“I’ve heard the rumours that I’m off to NUPGE. Let me tell you I’m not going anywhere as long as you will have me here.”
Horwath and Buckley stand solidly behind OPSEU’s anti-privatization fight
Ontario New Democratic Party Leader Andrea Horwath and recently-elected Ontario Federation of Labour (OFL) head Chris Buckley told OPSEU’s 2016 convention Thursday that they stand “shoulder-to-shoulder” behind the union’s fight against the Wynne government’s relentless assault on public services.
Horwath was clear with her position on the issue.
“This government has no qualms about cutting public services; no second thoughts about attacking public sector workers,” the NDP leader told delegates and others who filled the main convention hall. “This is a government that is willing to ignore the vast majority of Ontarians and sell off a public asset, like Ontario Hydro, that belongs to the people of Ontario.”
She singled out hospital workers, long-term health care providers and correctional officers who have experienced the sting of the government’s hostility to public services.
“Our hospitals are cutting jobs. Long-term care workers don’t have enough time or enough support to serve their clients as they should. Correctional officers face dangerous conditions every day. And yet this government ignores those concerns.”
Buckley, who was elected president of the OFL last November, struck a similar theme in his address.
“I share your frustration with the government’s austerity measures. I am with your union. I’m going shoulder-to-shoulder with you to show this government we have a strong and united labour movement in Ontario,” said the former auto worker and president of Local 222 of Unifor.
He made a special appeal to delegates to vote in favour of a convention resolution that would see OPSEU re-affiliate with the OFL after an absence of five years.
Both leaders praised OPSEU President Warren (Smokey) Thomas for his strength in the fight-back against privatization of public services.
“Smokey and I talk regularly,” said Horwath. “He’s a dear friend and I’ve got to tell you: There’s no greater advocate for workers and for our public services than Warren (Smokey) Thomas.”
Delegates strongly endorse move to re-affiliate with OFL
By a margin of 93.8 per cent, OPSEU delegates at convention on Thursday overwhelmingly endorsed a resolution to re-affiliate with the Ontario Federation of Labour after an absence of almost five years.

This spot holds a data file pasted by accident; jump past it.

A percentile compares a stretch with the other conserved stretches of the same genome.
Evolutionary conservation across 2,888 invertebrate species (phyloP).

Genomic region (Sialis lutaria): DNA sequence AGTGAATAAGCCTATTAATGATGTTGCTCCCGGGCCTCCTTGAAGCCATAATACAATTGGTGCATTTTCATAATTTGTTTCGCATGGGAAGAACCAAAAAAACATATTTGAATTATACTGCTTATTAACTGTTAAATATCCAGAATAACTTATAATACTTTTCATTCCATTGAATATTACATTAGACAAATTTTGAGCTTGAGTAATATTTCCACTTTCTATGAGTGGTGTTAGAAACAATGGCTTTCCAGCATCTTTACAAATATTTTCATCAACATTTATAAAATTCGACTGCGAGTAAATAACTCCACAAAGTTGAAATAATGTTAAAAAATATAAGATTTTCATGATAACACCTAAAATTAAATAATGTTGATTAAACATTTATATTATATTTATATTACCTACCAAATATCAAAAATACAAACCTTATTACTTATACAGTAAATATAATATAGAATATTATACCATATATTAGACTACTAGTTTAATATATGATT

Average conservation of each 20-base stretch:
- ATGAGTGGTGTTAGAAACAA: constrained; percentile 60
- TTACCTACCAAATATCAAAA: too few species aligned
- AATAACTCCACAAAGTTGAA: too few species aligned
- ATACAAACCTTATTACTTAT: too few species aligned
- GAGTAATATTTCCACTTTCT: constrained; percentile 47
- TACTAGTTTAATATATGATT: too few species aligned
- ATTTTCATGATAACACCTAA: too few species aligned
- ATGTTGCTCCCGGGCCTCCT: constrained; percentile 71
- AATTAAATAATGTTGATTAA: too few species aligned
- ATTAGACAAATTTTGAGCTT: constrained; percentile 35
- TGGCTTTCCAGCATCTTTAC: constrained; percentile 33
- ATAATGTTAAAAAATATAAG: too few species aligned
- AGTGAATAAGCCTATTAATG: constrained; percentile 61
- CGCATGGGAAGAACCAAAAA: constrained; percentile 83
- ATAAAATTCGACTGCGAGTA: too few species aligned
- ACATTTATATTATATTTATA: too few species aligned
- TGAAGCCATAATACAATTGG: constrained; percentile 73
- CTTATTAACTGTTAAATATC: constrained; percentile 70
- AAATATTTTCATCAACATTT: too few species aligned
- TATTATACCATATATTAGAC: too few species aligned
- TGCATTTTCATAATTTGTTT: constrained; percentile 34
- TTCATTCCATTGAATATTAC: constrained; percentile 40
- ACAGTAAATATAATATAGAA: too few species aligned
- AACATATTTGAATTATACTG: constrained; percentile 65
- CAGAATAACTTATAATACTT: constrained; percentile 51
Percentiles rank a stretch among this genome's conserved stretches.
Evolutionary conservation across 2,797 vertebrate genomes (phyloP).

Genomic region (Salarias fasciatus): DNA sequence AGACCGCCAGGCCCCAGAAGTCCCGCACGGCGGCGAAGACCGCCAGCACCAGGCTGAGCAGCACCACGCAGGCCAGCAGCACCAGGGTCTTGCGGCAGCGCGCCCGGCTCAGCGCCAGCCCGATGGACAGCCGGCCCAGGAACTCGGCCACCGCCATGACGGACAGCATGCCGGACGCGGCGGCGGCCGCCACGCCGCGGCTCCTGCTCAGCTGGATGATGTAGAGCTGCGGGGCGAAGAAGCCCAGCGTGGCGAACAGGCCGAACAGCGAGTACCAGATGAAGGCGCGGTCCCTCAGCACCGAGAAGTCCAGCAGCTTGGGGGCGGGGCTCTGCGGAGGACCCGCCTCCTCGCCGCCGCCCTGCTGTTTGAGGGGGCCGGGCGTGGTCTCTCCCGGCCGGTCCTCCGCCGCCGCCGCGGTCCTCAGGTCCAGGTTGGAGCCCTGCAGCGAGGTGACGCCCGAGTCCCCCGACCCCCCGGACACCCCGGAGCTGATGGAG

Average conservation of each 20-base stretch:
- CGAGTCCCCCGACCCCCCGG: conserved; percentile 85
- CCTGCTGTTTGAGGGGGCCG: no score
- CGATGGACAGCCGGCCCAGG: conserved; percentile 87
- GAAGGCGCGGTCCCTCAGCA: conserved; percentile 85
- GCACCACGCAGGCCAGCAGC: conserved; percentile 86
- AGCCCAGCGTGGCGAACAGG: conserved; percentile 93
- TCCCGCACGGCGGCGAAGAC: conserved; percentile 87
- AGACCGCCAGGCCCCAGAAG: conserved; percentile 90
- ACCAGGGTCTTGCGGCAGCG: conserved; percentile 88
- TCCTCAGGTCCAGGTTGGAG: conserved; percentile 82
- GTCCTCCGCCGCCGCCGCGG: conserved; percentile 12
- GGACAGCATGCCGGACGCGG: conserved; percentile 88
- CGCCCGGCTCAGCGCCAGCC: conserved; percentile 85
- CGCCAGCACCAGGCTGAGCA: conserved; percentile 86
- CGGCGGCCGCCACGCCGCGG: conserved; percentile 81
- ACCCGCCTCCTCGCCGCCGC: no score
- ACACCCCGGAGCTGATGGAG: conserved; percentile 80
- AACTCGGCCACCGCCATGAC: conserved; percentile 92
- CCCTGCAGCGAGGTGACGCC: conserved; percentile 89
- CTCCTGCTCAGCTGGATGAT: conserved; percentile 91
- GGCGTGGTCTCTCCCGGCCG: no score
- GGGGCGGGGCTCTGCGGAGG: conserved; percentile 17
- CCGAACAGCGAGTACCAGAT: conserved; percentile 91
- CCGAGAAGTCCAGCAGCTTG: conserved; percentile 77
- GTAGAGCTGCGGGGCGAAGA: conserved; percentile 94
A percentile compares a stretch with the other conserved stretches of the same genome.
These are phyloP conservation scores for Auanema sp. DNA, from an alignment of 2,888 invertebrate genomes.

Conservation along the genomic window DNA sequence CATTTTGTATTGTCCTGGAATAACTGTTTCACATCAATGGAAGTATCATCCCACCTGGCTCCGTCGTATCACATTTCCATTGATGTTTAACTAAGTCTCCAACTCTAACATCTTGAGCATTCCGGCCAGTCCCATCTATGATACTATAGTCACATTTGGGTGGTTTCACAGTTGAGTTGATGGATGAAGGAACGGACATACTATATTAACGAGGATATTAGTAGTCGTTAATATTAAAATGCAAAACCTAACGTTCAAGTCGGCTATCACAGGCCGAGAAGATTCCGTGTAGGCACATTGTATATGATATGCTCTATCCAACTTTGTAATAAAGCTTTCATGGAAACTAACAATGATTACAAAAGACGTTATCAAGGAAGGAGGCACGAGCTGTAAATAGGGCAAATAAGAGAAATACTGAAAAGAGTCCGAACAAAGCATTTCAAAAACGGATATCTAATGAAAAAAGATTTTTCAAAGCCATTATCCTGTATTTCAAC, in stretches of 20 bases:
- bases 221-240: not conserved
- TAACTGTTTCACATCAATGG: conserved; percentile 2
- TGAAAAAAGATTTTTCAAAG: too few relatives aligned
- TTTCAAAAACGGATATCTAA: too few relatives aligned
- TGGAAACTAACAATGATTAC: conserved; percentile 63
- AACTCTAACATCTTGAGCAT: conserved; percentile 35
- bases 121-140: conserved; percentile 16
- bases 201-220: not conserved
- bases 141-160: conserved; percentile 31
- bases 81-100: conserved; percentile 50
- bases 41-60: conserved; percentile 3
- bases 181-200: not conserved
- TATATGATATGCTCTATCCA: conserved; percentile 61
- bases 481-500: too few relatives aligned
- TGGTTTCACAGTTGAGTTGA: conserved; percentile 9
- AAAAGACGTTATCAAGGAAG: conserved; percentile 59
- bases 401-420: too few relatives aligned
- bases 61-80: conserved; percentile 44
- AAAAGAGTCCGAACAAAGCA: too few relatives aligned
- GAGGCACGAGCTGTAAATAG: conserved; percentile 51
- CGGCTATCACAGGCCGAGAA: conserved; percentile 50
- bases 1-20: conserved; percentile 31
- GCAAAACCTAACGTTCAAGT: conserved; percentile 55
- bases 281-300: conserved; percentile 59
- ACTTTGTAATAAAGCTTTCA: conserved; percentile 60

“The resolution our convention passed today tells me, in no uncertain terms, that our members want to be back in the Ontario Federation of Labour,” said OPSEU President Warren (Smokey) Thomas. “I and my Executive Board are looking forward to negotiating the details that will make it happen as soon as possible.”
932 – Delegates
486 – Alternates
200 – Observers
7 – Retirees
19 – Executive Board Members
51 – Committee Members
25 – Solidarity Guests
5 – Guests
Canada and Australia: two countries facing privatization
When it comes to the public health care delivery, Canada and Australia share much in common. Regrettably, the similarities amount to cutbacks, underfunding, and handing over services to the private sector.
That’s the message that keynote speaker Gerard Hayes, general secretary of the 32,000-member Australian Health Services Union (HSU), shared with OPSEU delegates Thursday on the first full day of convention.
Canada and Australia share many similarities, Hayes told his audience. We are both members of the Commonwealth. Each country’s popular cultures run on roughly parallel tracks. Our public institutions – healthcare and the way our governments are structured, for example – bear a strong resemblance to each other.
So, too, he explained, is the way state and federal governments “Down Under” are systematically privatizing public services, with health care, education and power generation leading the way.
Hayes also alerted OPSEU delegates to the way the Australian government is slowly, but deliberately, undermining the power of public sector unions by measure such as forensic financial audits of his union. Few in his union were found to have been negligent in their duties to members, and those who were, were criminally indicted. The real motivation to conduct the audits was to discredit the union movement, Hayes explained.
On the other hand, their examples have lifted the spirits of those who want strong, publicly-owned services. Despite coming under pressure to privatize its operations, the general public and unions fought back against the proposed privatization of the national airline, Qantas. The government also suffered a defeat when its efforts to privatize operations was successfully resisted at a major port on Botany Bay.